One of the highlights on the album for me is on Misty Visions of an Ordinary Day. Towards the end of it, there is a steady building of tension that leads to an explosion of activity that is a very nice pay off on that song.
I am very glad. We tried to arrange the same chorus with additional electric guitars and riffs, and I enjoyed producing it.
Well that leads us to the final song, which is The Origin of Matter of Life, and I will just let you take off with that one!
It is composed by 6 movements, and in the review it is mentioned that we put it in as a single MP3, but in the CD version every track is on its own, so you can skip to the different parts. We decided to put them together on an MP3 because we wanted to be clear that every song is part of a concept. We made it because some reviewers for the EP didn’t understand that every song was telling a story, and that they were linked thematically, so we tried to avoid this for Celestial Harmonies, and because of the nature of the title, depending on perspective it can be philosophical and fantastic or scientific. I started from the fact that is the sending of animals into space, like the series of monkeys Albert. In the beginning of the song our character wakes up on the space capsule and sees the Earth. Because our character is a monkey, he is not very intelligent at this time. He used to think that every globe is a sun because that is what he is used to seeing on the Earth, so he recognizes the Earth as a blue sun. He does not know where he is. Suddenly the Earth turns into an eye that he flies into, and we arrive at the Cosmic Architect, which talks about being the creator of the universe by the act of thinking. In close proximity to the Cosmic Architect, our monkey evolves and awakens his conscious mind to an intelligent and conscious being now. It is inevitable that he starts thinking and reasoning, and by doing this he creates another universe. In Tree of Life he finds himself wandering this universe, and he finds himself moving through the air and seeing planets made of water, and he sees a strange sphere in the sky that breaks, and a seed falls down into the abyss and from the abyss the Tree of Life grows and makes life spread all over the planet. So through the Cosmic Architect matter is born and life through the Tree of Life is born. Upon crossing the line, our “space monkey” understands that he is now the Cosmic Architect, and that by his thinking he has created a universe. The next step in creation is making an animal or being conscious. The question then is how does conscious arise from matter? The question remains unanswered because of the duality of mind and body. On Albert 2, on which I actually recorded the vocals, we find out that our monkey is in fact Albert 2, or the monkey that Americans launched in a space capsule in order to study weightlessness and life outside of the atmosphere. I think this was in 1949, and by saying this I would like to make people reflect on how we should approach our treatment of animals. For me, animals have souls and personality, and they can suffer, so it is not rational or right to use them in experiments, because for all we know they could have an entire universe locked within their mind. This is the final reasoning on The Origins of Matter and life, and is the concept of it. I am very fond of science and philosophy, so I always use that when I am writing lyrics, and this time I tried to develop a story that I hope is interesting.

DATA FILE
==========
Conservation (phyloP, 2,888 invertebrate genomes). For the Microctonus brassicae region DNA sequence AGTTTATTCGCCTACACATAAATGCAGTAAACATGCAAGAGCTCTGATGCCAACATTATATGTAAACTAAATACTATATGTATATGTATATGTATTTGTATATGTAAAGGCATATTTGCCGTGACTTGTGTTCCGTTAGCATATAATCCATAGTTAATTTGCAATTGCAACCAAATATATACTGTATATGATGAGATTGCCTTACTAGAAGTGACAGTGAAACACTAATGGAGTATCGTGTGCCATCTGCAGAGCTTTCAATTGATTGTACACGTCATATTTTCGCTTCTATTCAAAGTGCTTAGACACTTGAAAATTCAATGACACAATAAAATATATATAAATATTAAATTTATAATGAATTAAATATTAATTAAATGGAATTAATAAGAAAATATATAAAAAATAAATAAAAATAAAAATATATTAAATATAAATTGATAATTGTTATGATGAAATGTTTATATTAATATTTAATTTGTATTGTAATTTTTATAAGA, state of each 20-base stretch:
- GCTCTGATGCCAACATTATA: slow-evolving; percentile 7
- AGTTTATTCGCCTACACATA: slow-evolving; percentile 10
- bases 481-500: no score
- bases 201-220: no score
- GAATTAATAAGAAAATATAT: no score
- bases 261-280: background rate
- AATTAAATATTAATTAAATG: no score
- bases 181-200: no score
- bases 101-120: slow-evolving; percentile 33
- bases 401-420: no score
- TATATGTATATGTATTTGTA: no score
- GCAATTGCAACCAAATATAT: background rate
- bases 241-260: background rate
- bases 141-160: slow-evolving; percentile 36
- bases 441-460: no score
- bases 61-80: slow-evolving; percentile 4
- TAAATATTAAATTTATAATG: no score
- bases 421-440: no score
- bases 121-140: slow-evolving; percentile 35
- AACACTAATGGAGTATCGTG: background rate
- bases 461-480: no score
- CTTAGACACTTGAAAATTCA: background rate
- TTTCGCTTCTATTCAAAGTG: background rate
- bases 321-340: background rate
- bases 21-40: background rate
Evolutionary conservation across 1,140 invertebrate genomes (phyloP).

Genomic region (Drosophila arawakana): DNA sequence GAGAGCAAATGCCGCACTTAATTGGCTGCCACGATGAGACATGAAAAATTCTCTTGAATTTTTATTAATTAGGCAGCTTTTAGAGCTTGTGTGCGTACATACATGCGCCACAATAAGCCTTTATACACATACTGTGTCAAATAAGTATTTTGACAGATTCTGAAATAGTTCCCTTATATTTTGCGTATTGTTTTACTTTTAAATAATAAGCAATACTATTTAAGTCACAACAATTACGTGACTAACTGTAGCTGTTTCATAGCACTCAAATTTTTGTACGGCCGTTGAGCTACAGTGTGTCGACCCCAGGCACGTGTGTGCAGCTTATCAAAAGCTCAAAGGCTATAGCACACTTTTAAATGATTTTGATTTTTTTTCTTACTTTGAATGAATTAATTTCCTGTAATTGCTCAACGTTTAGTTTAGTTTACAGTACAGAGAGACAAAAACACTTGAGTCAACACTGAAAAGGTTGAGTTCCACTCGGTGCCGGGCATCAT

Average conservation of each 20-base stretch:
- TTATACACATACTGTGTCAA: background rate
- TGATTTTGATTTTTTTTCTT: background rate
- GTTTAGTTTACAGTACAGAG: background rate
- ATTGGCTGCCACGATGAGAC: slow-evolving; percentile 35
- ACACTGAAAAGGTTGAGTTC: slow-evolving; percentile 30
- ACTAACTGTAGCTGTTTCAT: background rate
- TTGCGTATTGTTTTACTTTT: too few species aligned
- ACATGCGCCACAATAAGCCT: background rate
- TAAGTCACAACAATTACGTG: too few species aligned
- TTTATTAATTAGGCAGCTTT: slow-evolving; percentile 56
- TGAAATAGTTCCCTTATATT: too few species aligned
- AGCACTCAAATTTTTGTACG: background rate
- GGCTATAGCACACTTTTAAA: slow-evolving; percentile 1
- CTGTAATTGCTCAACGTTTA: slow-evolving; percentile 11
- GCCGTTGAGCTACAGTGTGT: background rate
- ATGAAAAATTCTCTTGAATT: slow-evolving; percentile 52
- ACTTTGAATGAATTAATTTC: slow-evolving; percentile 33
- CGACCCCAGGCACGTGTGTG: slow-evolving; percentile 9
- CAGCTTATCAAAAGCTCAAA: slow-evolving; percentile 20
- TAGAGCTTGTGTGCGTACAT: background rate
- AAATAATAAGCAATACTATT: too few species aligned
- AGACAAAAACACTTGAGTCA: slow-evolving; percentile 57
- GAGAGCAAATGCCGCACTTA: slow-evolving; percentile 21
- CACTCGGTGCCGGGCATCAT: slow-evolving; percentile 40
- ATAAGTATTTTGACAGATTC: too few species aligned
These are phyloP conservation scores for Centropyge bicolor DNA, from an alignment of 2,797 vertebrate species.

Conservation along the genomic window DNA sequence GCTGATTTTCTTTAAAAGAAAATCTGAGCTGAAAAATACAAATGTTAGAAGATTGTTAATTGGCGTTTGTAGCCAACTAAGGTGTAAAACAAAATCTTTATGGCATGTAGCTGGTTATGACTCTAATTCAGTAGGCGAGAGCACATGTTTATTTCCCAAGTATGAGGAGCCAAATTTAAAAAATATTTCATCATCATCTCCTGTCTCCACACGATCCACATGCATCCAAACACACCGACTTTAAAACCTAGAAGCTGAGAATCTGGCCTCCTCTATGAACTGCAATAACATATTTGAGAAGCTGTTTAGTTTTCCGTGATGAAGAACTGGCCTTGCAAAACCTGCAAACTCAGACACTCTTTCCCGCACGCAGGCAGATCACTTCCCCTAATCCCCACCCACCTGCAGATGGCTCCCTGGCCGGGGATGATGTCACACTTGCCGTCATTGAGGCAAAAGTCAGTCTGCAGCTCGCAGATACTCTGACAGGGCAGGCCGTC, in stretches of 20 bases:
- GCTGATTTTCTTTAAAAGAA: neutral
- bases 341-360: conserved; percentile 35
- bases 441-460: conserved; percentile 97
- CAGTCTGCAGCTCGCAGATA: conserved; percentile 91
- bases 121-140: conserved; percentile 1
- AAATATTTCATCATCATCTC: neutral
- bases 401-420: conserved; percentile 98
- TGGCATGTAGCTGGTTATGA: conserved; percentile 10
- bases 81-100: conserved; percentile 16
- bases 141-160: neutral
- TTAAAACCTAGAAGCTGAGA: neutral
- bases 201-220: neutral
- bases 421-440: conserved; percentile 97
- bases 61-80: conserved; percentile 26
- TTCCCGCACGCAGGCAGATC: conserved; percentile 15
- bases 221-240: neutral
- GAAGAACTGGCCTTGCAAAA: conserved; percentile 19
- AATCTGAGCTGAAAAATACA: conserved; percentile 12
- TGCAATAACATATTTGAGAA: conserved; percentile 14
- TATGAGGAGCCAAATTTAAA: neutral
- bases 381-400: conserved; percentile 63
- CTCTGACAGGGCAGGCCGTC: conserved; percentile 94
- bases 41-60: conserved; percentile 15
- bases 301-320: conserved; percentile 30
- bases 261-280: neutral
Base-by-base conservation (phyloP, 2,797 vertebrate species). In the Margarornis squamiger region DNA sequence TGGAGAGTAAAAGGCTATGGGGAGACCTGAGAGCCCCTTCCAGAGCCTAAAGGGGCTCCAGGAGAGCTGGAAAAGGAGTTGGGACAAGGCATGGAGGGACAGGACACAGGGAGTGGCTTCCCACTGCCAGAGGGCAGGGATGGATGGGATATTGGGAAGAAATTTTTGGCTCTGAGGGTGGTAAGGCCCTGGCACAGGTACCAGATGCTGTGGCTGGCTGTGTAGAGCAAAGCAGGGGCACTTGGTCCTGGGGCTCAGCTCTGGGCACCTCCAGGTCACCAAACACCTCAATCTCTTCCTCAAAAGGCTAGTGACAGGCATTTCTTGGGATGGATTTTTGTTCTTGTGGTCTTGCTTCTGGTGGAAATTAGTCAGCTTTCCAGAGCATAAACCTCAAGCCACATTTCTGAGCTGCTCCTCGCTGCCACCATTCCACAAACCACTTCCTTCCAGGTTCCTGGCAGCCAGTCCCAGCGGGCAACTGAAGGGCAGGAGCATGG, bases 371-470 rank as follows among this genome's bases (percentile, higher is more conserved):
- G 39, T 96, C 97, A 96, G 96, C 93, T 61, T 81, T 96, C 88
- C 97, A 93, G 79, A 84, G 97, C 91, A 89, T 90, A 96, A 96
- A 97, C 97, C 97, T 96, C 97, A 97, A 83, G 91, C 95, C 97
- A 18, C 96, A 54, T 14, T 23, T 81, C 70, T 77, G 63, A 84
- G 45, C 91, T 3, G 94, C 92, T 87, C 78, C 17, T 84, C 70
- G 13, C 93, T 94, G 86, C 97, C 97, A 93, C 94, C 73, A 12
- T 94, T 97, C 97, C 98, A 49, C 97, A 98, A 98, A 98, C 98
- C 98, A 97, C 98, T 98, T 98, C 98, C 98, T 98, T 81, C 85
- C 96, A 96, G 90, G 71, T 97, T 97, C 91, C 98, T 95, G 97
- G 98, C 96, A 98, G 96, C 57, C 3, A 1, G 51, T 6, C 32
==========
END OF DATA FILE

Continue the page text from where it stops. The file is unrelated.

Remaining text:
Lastly, 2011 seems to have been a great year for Lunocode, so what do you foresee for 2012?
I hope to take our music to the greatest number of listeners we can, and perhaps bring it to every part of Italy and other portions of Europe. We are constantly at work developing new ideas, and I actually have already written lyrics for the next album. I do not know when we will actually do it, be we are constantly looking forward. Because we are ambitious for our music, I think the next project will be very ambitious, and I hope that we can get the quality we have in our minds. I think with Celestial Harmonies, we got great quality. We made some decisions that are not cliché of metal music. We strove to have a very natural sound. We love dynamics, and we did not want to destroy them in the mastering process. I hope you all enjoy the album as much as we enjoyed making it!